Dating violence is more common than you may think, especially among teens and young adults: 1 in 3 U.S. teens will experience physical, sexual, or emotional abuse from a dating partner. Nearly half (43%) of U.S. college and university women report experiencing violent or abusive dating behaviors.
In response, in 2010, the U.S. Congress declared that February is Teen Dating Violence Awareness Month (TDVAM). Each February, young adults, and their loved ones, as well as advocacy organizations across the nation, join together to raise awareness about dating violence and promote educational initiatives to prevent it…before it begins.
- 1 in 10 high school students has experienced physical violence from a dating partner in the past year.
- 1 in 4 dating teens is abused or harassed online or through texts by their partners.
- Only 4% experience digital abuse and harassment alone. So social media, texts, and e-mails don’t seem to invite new abuse, they just provide abusive partners with a new tool.
- 1 in 3 college women say they have been in an abusive dating relationship.
- 1 in 5 college women has been verbally abused by a dating partner.
We also hear from parents, caregivers and friends that they don’t know how to recognize the signs of abuse and they don’t know how to help when it happens:
- 81% of parents don’t acknowledge that teen dating abuse is a problem.
- 58% of college students say they don’t know what to do to help someone who is a victim of dating abuse.
Domestic Violence Services (DVS), a program of the Community Action Partnership, is ready to support youth, young adults, parents, and caregivers to learn to recognize the “Red Flags” of dating abuse. One way to connect with the community is by using social media to educate the community and start conversations about healthy dating and what to do when if abuse happens. For the past 28 days, DVS shared red flags and ways to recognize and take action.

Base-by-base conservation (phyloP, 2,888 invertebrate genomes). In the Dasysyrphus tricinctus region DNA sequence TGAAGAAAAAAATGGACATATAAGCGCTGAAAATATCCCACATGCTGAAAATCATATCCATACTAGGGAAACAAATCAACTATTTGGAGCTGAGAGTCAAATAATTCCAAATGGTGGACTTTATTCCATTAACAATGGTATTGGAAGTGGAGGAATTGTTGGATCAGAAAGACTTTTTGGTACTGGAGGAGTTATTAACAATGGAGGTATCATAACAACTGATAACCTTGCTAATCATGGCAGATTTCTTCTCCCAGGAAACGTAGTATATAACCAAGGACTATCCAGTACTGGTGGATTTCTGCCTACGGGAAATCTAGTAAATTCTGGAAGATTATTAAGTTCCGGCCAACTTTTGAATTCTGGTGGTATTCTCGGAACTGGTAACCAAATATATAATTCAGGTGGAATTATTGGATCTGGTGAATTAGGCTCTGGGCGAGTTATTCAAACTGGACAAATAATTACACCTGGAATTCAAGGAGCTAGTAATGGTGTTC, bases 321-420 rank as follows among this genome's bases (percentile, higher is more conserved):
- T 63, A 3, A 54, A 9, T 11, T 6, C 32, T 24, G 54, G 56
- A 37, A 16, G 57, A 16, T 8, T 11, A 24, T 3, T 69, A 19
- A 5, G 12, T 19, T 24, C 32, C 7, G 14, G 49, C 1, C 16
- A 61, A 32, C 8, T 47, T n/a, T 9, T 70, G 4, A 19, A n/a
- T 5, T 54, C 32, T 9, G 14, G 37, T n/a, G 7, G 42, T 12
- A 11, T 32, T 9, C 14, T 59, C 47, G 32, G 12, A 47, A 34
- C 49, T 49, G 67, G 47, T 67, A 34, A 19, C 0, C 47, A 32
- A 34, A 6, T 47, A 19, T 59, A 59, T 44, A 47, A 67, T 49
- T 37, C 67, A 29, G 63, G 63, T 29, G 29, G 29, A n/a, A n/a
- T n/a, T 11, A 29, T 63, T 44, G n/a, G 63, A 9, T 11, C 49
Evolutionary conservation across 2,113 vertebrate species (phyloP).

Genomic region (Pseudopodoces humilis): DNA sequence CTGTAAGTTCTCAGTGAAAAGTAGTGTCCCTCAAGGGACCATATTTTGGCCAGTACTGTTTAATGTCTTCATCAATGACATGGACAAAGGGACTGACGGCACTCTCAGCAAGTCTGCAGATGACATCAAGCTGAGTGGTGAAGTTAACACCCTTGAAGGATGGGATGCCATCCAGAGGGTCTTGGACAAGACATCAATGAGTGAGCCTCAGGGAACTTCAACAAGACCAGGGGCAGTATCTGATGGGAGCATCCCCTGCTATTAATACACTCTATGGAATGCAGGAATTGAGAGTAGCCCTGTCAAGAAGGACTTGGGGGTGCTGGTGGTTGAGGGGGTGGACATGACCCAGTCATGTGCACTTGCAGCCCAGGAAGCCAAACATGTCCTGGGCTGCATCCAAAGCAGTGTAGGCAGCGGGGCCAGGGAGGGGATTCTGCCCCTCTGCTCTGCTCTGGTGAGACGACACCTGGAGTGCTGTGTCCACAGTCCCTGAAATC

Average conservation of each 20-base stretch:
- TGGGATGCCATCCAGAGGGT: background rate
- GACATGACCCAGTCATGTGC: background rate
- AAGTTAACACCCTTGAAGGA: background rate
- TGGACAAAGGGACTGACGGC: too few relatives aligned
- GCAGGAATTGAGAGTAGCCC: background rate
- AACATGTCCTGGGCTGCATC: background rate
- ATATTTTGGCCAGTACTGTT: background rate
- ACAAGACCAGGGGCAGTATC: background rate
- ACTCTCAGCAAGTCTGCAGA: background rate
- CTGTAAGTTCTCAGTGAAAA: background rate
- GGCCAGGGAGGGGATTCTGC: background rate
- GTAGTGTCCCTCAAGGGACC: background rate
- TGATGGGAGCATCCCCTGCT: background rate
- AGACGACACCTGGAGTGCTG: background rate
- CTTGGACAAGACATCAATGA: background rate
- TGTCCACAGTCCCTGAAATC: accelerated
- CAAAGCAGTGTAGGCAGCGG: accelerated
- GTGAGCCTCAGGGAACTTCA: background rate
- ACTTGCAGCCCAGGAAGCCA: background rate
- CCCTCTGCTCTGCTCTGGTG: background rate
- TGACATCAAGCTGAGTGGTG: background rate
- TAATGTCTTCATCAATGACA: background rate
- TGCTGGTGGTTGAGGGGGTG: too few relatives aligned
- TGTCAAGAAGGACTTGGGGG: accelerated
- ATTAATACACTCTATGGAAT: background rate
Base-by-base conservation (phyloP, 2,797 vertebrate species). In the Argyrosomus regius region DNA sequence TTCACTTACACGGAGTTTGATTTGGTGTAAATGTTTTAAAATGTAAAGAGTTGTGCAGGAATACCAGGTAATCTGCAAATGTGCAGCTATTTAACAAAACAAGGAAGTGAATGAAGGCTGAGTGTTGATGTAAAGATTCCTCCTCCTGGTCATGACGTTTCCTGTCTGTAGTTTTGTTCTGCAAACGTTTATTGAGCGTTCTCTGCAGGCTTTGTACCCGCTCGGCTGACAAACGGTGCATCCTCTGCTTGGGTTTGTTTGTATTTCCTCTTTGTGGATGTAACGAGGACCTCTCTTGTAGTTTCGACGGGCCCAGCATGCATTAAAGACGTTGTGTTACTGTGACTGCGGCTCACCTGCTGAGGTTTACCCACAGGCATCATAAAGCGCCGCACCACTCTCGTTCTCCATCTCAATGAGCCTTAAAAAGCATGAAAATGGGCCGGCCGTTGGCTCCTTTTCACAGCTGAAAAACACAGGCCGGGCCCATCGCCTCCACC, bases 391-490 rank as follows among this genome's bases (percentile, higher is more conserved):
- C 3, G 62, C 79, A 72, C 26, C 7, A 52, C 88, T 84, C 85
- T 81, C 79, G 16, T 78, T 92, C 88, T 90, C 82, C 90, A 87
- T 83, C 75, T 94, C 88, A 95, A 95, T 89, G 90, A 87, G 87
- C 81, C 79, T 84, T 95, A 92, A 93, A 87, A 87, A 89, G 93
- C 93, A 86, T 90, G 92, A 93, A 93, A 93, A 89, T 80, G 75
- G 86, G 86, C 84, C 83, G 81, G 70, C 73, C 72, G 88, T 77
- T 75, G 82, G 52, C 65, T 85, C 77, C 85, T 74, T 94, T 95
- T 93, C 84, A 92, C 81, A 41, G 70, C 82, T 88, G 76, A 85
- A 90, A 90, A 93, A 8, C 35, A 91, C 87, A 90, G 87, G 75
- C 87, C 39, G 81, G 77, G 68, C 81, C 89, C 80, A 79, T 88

You are not alone. If you are experiencing abuse and need help, contact DVS’s 24-hour hotline by calling 717-299-1249 or text SAFE to 61222.
What are ‘red flags’ in a relationship? How can you identify them? And most importantly, what should you do if your relationship has reached an unhealthy state? It’s not always easy to tell at the beginning of a relationship if it will become abusive.
In fact, many abusers may seem absolutely perfect on the surface — as if they are the dream partner — in the early stages of a relationship. Possessive and controlling behaviors don’t always appear overnight, but rather emerge and intensify as the relationship grows.
If you’re beginning to feel as if your partner or a loved one’s partner is becoming abusive, there are a few behaviors that you can look out for.
- Threatening to share pictures or spread lies if you break up with them
- Jealousy: extreme and unwarranted
- Stalking: using social media to either keep tabs or stalk you
- Driving recklessly
- Throwing or punching things
- Restraining you from getting away or squeezing your arm
- Belittling: often masked as humor to make others laugh
- Isolation: telling you who you can and cannot be friends with
- Gaslighting: causing you to doubt your sanity through the use of manipulation
- Giving you gifts than making you feel guilty or obligated to them
- Sexual coercion: pressuring or forcing you to have sexual intercourse
- Sending threatening or harassing texts
- Threatening to commit suicide if you leave them
- Demanding to know all your passwords and read your texts
- Threatening to out you if you break up with them
- Threatens to or stops using birth control
- Having to ask permission to see family or friends
- Controlling what you wear and how you wear your hair
- Ghosting in communication
- Blaming you for their bad behavior
- Saying they don’t like your family or friends
- Demanding you have to quit your job, sport, or club because it takes too much of your time
- Get violent or angry when they drink and later blame their actions on alcohol
- You feel like you are walking on eggshells all the time
- When you let your partner know that they hurt you and they gaslight you
Abuse is never the fault of the victim and it can be hard for many reasons, including safety, to end the relationship. If you experience these “red flags,” you can confide in a friend or reach out for support from a domestic violence advocate. If you believe a friend or relative is being abused, offer your nonjudgmental support and help.
DVS is a catalyst to eliminate domestic violence in Lancaster County through direct service, advocacy, and social change. DVS offers a 24/7 hotline and text line, emergency shelter, counseling, children’s programming, legal advocacy and representation, and transitional housing. All services are free of charge and strictly confidential. DVS hosts professional training and community education and prevention sessions for schools, businesses, and community and faith-based organizations. For more information, visit caplanc.org/DVS.